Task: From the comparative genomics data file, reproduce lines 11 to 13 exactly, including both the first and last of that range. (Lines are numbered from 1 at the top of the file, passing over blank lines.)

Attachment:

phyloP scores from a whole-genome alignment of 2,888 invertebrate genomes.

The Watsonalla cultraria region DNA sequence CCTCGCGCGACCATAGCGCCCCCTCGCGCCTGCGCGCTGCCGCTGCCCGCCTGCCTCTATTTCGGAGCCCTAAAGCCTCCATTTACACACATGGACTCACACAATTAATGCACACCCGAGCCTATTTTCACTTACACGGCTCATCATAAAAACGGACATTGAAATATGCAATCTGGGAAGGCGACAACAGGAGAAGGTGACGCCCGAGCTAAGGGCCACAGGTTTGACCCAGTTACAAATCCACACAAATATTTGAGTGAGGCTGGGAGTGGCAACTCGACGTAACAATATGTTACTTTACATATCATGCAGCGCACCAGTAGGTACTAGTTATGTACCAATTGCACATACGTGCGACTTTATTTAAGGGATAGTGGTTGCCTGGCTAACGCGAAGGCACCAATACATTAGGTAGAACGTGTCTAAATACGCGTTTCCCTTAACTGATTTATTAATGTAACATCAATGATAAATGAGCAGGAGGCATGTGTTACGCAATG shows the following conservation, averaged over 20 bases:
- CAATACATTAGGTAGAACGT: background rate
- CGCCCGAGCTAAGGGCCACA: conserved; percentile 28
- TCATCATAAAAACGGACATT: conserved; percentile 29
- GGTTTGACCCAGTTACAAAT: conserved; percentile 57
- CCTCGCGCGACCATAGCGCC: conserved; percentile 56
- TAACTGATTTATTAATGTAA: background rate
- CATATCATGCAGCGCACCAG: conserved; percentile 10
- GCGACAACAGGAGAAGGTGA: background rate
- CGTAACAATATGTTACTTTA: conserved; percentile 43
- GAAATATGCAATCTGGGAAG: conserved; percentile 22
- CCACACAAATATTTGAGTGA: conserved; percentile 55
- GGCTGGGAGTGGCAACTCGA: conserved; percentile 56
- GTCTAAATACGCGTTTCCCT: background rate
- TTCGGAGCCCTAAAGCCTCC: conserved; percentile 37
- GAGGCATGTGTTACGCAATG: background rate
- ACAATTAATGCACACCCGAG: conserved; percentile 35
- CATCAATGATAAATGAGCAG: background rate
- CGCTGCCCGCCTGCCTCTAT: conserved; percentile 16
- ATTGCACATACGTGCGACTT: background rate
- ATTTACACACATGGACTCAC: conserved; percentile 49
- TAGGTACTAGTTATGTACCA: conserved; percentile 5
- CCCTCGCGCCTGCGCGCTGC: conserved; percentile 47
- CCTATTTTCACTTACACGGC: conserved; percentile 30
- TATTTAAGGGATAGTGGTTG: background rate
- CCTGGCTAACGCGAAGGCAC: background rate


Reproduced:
- CGTAACAATATGTTACTTTA: conserved; percentile 43
- GAAATATGCAATCTGGGAAG: conserved; percentile 22
- CCACACAAATATTTGAGTGA: conserved; percentile 55